Let’s look at a few ways we can support teens in managing their mental health.

Foster safe and caring relationships.

We know how important it is for teens to have strong and safe relationships with trusted adults. However, relationships between teens and adults can sometimes be… well, difficult. Teens are seeking more independence while adults are still working to ensure they are safe and supported. There can often be a feeling of ‘I just don’t understand them’ from both teens and adults. That’s normal. Here are some ways to build and maintain a relationship that will stay open and caring -- even when communication wires get crossed.

  • Respect the need for space
  • Be open and honest with communication
  • Actively listen and acknowledge individual perspectives and experiences
  • Apologize if you make a mistake
  • Be present

If a teen has a caring relationship with a trusted adult, they are more likely to reach out to that adult for support when they are struggling with their mental health. To learn more about building relationships with teens, read out post Working with Teens.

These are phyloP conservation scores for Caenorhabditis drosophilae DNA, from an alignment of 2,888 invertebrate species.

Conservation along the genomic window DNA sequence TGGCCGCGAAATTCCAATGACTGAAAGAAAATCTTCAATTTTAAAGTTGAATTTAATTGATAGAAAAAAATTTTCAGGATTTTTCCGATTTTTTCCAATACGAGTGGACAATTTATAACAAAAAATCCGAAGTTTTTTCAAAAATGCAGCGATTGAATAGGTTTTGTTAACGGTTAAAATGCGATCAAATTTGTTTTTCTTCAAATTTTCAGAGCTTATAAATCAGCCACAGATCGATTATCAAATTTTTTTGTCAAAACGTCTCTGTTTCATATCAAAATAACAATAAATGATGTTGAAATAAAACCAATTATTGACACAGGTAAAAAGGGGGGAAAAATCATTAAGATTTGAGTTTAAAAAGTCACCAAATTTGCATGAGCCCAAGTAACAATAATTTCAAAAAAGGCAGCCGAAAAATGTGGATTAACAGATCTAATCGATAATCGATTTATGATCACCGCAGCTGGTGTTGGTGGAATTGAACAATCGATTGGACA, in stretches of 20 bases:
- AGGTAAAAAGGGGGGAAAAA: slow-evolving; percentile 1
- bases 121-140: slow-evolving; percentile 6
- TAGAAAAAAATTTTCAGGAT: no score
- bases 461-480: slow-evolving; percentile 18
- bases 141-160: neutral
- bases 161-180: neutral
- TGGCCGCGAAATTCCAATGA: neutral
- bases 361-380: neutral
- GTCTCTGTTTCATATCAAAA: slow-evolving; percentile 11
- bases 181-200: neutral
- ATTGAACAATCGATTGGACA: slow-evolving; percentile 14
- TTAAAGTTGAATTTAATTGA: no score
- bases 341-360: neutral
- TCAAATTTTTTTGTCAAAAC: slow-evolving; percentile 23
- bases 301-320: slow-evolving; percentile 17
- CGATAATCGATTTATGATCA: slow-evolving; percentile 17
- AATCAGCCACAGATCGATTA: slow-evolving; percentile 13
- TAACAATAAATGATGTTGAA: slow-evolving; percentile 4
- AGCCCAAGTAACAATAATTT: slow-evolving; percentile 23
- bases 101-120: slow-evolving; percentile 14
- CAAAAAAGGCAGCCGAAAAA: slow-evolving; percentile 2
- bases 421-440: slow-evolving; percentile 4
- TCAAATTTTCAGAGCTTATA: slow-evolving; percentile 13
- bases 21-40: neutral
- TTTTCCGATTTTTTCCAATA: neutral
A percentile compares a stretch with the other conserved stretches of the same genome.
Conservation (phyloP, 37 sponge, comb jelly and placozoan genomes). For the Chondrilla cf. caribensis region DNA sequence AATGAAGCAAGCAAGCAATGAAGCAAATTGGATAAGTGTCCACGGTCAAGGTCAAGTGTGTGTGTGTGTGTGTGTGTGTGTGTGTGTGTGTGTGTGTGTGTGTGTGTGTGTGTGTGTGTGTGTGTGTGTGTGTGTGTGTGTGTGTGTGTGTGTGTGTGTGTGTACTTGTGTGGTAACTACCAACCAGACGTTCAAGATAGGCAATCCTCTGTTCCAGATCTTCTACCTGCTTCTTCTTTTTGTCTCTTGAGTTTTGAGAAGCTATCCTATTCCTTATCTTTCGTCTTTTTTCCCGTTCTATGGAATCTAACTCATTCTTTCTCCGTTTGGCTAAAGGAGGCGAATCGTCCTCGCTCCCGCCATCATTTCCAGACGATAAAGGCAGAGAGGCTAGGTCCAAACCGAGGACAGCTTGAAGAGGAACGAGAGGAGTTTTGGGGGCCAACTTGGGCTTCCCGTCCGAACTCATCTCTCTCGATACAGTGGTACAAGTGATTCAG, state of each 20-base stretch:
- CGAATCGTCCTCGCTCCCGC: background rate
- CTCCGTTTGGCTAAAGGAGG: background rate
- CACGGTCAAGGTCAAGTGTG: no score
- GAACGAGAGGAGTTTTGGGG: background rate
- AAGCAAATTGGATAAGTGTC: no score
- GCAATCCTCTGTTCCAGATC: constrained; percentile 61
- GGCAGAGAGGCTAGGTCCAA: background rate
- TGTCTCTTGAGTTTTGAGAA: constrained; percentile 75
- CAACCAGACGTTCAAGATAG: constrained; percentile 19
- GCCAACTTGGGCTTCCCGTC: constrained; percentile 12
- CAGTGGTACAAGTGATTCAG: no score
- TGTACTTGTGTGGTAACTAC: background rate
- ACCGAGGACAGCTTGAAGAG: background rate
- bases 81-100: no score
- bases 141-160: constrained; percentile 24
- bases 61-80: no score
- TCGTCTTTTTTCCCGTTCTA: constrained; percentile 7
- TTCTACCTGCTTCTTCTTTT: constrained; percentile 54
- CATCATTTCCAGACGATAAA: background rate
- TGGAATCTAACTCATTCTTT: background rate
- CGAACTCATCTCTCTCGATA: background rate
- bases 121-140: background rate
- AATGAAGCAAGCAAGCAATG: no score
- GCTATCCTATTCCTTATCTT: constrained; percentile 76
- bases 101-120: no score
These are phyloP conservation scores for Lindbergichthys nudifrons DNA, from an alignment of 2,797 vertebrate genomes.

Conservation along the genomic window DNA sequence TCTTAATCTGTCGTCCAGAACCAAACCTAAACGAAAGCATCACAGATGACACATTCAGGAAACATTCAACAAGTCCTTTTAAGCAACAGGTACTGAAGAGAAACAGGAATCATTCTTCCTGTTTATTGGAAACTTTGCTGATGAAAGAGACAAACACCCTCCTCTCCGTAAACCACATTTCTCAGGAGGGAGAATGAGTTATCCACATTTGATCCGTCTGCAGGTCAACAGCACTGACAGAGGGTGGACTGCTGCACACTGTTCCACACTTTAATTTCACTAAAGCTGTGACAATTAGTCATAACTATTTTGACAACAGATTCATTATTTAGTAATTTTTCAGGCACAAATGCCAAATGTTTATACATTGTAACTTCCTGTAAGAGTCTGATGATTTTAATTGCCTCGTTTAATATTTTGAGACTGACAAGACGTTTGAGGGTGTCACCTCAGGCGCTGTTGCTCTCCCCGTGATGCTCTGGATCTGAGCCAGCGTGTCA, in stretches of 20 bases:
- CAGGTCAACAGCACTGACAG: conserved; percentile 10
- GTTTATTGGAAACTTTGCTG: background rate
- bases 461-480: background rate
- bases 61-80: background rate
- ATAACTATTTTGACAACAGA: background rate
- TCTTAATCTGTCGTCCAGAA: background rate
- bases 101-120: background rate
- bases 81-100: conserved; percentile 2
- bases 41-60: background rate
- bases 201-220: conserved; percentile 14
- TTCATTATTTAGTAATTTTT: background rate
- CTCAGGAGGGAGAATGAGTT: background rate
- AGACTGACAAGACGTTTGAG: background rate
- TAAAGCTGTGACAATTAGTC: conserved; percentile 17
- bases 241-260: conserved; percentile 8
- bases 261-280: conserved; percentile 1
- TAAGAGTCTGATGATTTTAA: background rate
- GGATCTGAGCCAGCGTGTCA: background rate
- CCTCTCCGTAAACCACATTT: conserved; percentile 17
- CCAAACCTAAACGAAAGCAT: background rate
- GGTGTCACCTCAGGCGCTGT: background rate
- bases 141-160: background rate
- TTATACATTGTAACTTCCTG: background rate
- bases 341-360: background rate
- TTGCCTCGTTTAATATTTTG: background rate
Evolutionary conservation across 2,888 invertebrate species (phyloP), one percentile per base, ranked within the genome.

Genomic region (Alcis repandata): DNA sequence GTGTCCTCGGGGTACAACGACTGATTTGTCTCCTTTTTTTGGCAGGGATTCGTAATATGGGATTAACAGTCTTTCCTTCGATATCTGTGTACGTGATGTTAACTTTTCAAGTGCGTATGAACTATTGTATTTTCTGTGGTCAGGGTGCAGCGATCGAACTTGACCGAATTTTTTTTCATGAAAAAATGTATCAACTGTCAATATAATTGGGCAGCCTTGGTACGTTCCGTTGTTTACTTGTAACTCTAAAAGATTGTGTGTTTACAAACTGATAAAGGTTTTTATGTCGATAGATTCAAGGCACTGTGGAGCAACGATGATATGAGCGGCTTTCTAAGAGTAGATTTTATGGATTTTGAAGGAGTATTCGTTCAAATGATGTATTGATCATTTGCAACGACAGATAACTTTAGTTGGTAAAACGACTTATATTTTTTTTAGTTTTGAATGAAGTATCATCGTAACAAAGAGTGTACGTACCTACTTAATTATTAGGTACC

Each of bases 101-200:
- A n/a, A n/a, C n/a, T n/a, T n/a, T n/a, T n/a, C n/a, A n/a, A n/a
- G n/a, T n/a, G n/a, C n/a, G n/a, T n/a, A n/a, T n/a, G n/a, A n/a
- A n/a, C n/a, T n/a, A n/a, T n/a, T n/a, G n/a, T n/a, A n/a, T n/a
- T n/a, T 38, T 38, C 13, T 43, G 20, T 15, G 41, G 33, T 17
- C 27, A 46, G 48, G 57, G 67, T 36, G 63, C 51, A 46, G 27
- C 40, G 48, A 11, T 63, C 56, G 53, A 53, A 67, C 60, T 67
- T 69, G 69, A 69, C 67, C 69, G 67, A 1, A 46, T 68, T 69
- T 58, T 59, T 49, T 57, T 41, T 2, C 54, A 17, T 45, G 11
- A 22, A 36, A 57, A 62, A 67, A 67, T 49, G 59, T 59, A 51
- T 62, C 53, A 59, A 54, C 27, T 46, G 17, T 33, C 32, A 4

Practice empathy and ask open-ended questions.

While it is important to give teens their space and allow them to make decisions, there are times when it might be necessary to dig a little deeper. If a teen seems to be struggling but isn’t asking for help, it’s probably time to ask some questions. It’s important to approach this with a posture of empathy and curiosity. No one who is struggling wants someone to say, “What’s wrong with you?” Asking open-ended, caring questions that acknowledge how someone is feeling can help open a line of communication. Open-ended questions might sound like:

  • What feelings have you been experiencing lately?
  • What thoughts have been weighing on your mind?
  • What can I do to support you right now?

When someone shares their feelings or concerns, responding with empathy will work to keep the lines of communication open. Responding with empathy might sound like:

  • I can see how you might feel _______ at this point.
  • Most people would be challenged by this as well.
  • I can see that this is _______ for you. 
Empathy means... understanding others' feelings, seeing the world as others see it, forgoing judgment, communicating what you believe another feels
Help them shift from viewing technology as a lifeline to viewing it as a tool.